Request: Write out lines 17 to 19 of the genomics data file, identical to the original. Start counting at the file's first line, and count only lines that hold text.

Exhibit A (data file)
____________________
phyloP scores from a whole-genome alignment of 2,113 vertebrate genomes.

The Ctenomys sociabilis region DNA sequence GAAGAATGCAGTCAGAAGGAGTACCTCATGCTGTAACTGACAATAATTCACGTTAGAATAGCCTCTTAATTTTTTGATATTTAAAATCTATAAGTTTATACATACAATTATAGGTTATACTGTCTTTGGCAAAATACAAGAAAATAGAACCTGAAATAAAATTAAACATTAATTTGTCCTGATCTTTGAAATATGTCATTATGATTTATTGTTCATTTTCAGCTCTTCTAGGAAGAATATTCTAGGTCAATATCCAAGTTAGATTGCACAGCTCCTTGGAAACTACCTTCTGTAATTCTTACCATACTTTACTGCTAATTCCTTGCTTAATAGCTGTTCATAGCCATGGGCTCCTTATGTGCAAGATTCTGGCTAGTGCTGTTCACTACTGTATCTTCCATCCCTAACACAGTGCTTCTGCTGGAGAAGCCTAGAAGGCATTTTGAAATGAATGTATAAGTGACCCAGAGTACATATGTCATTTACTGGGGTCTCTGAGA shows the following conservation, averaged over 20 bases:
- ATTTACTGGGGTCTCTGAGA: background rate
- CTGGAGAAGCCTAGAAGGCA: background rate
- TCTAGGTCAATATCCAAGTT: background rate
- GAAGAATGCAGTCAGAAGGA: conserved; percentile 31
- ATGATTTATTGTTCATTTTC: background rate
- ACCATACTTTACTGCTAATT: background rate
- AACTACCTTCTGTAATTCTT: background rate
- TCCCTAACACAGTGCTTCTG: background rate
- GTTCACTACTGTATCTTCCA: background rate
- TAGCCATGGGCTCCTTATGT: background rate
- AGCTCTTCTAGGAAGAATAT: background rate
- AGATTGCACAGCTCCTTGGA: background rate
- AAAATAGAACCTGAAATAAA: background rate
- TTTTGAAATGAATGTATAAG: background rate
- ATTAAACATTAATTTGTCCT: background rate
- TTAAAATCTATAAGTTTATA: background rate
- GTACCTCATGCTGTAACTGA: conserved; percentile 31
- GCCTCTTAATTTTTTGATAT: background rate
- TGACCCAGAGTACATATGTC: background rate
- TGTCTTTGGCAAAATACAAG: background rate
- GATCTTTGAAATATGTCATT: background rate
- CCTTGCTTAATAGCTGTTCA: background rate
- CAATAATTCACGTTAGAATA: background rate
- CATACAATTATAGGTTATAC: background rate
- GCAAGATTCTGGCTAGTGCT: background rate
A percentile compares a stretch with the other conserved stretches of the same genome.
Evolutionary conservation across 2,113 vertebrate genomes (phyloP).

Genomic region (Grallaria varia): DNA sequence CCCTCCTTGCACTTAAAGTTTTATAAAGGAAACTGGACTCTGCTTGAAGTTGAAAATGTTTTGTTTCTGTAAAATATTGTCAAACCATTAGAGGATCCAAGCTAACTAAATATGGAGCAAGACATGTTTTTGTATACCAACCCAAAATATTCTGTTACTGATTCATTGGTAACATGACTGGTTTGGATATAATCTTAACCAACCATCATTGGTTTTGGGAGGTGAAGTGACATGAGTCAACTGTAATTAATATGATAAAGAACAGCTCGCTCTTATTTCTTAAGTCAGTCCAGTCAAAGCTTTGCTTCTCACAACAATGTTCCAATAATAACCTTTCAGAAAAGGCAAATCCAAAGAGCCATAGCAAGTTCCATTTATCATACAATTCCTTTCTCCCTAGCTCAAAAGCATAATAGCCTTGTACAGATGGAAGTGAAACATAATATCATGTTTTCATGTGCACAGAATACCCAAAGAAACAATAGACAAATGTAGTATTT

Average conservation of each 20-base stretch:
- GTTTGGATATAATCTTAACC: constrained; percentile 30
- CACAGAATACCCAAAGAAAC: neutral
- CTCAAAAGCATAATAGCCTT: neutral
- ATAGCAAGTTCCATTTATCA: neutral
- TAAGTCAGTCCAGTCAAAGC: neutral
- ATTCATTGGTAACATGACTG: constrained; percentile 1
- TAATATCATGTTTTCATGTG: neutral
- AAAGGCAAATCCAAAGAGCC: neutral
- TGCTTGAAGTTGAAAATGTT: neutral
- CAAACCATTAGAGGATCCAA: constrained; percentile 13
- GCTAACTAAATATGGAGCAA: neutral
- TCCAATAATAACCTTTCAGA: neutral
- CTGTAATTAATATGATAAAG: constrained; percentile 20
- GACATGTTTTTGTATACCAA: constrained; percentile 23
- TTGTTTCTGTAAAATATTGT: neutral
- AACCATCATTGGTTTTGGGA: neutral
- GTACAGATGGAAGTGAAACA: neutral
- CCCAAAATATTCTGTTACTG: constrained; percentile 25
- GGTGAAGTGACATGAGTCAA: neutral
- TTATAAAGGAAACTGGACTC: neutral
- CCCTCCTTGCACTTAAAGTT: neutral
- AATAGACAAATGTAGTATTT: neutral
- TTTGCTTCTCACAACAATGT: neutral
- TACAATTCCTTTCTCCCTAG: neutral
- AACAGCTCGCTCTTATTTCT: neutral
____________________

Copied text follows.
- ATTAAACATTAATTTGTCCT: background rate
- TTAAAATCTATAAGTTTATA: background rate
- GTACCTCATGCTGTAACTGA: conserved; percentile 31